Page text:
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Title:Health management of adult hypertension in the United States: results from the National Health and Nutrition Examination Survey (NHANES)
Author(s):Kim, Hyun
Director of Research:Andrade, Flavia
Doctoral Committee Chair(s):Andrade, Flavia
Doctoral Committee Member(s):Alston, Reginald; Chodzko-Zajko, Wojtek; Powers, Elizabeth
Department / Program:Kinesiology & Community Health
Discipline:Community Health
Degree Granting Institution:University of Illinois at Urbana-Champaign
Degree:Ph.D.
Genre:Dissertation
Subject(s):Hypertension
Health Behaviors
National Health and Nutrition Examination Survey (NHANES)
Abstract:This research is a comprehensive study that describes how individuals with hypertension do their health behaviors and how their behaviors change over time based on their diagnostic status and the duration of hypertension. The Dietary Approaches to Stop Hypertension (DASH) diet is a widely used dietary recommendation for individuals with hypertension. Even though adherence to the DASH diet has been shown to be effective, it is unclear whether hypertension diagnosis has an impact on adherence to the DASH diet and nutrient intake. This study examined the association between hypertension diagnosis and the nutrient intake using the seemingly unrelated regression (SUR) method. The data came from the 2007-2008, 2009-2010 and 2011-2012 cross-sectional National Health and Nutrition Examination Survey (NHANES) which is a sample of the civilian, non-institutionalized adult population in the United States. The outcome was accordance with the DASH recommended intake of nine nutrients (0 to 9 point DASH score). Study findings indicated that, regardless of diagnostic status, individuals with hypertension did not seem to follow the DASH guidelines. Compared to undiagnosed individuals, individuals diagnosed with hypertension were less likely to adhere to the DASH guidelines with higher intake of cholesterol. Individuals both diagnosed and undiagnosed with hypertension showed no difference in their nutrient intake to control their blood pressure, but those diagnosed with hypertension had significantly higher intake of cholesterol than those not diagnosed. Overall, regardless of diagnostic status, individuals with hypertension did not seem to follow the DASH guidelines. The DASH diet is a widely used dietary recommendation for individuals with hypertension. This study examined how age at hypertension diagnosis and time since its diagnosis were associated with the DASH nutrient intake. The data came from the 2007-2008, 2009-2010 and 2011-2012 cross-sectional National Health and Nutrition Examination Survey (NHANES). Seemingly unrelated regression (SUR) method was used to estimate adherence to the DASH diet by age at hypertension diagnosis and time since diagnosis. The outcome was accordance with the DASH recommended intake of nine nutrients (0 to 9 point DASH score). Age at diagnosis of hypertension was significantly associated with the DASH nutrients. Older age at diagnosis was associated with significant decreases in intake of sodium, cholesterol, saturated fat, total fat, protein, calcium and magnesium and increased intake of fiber. Similarly, duration of hypertension was positively associated with intake of sodium, cholesterol, saturated fat, total fat, protein, calcium and magnesium, and individuals with shorter duration were likely to have lower DASH score and less satisfied the DASH target score of 4.5 points. Despite the study findings that individuals with hypertension improved their diet a little with increased duration of disease, their diet was not still accordant to the DASH diet based on age at diagnosis and its duration. In order to achieve it and deliver more tailored educational messages, it is important to first understand what barriers individuals with hypertension have to engage in healthy diet. Regular physical activity, smoking cessation, and moderate alcohol consumption are important lifestyle behaviors that can be adopted to manage hypertension. Our goal was to determine the effect of a hypertension diagnosis among individuals with hypertension on their lifestyle behaviors. Data came from the three repeated cross-sectional waves of the National Health and Nutrition Examination Survey (NHANES) in 2007-2008, 2009-2010 and 2011-2012. Lifestyle behaviors in the analysis included smoking status, alcohol consumption, and physical activity. Multinomial logistic regression models were used to estimate the relative risk (RR) of adopting adequate lifestyle behaviors. A diagnosis of hypertension was positively associated with an individual’s past smoking status, but it was not significantly associated with current smoking status. Among individuals with hypertension, a diagnosis of hypertension was not significantly associated with physical activity status. Individuals with diagnosed hypertension were more likely to quit smoking than those with undiagnosed condition, but they tended not to engage in physical activity. The prevalence of current unhealthy lifestyle behaviors is an important predictor of the future burden of these-related diseases such as hypertension and cardiovascular diseases, so a variety of risk factors, many of which are modifiable, play an interactive role in the development of hypertension. Health professionals will be able to help individuals with or at risk for hypertension to adopt long-term healthier lifestyle behaviors through initial directions and guidance about proper management and prevention of other health complications, because behavioral modifications can be the most important for primary and secondary prevention of hypertension.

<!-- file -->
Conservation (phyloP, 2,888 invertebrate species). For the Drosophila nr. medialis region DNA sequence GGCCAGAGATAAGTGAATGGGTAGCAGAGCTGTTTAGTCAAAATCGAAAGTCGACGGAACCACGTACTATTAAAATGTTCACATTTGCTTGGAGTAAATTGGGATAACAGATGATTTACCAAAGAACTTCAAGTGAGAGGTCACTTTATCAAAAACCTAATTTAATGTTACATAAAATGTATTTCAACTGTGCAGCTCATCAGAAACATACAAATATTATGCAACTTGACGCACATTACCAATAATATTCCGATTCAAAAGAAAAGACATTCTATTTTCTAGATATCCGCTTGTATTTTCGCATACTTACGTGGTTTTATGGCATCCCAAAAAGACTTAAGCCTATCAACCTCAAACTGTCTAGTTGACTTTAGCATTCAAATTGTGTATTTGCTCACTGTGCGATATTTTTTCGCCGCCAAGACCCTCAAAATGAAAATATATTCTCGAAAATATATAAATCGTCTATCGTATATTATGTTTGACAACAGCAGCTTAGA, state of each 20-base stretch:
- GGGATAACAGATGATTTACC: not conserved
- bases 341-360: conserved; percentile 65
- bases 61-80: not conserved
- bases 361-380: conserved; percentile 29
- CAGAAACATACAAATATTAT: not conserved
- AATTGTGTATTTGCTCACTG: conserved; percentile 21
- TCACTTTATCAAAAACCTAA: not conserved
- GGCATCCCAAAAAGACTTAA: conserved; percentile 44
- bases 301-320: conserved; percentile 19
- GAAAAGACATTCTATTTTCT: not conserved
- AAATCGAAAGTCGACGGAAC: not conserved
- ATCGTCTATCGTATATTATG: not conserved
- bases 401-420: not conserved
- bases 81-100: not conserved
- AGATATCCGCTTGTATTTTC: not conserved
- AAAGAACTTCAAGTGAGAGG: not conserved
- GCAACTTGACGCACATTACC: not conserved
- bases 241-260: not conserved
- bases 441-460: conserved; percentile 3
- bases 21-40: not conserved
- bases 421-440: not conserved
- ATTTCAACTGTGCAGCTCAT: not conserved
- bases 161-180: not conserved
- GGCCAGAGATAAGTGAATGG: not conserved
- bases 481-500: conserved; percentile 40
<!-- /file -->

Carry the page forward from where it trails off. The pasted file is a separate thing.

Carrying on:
Issue Date:2016-07-13
Type:Thesis
URI:http://hdl.handle.net/2142/92940
Rights Information:Copyright 2016 Hyun Kim
Date Available in IDEALS:2016-11-10
Date Deposited:2016-08


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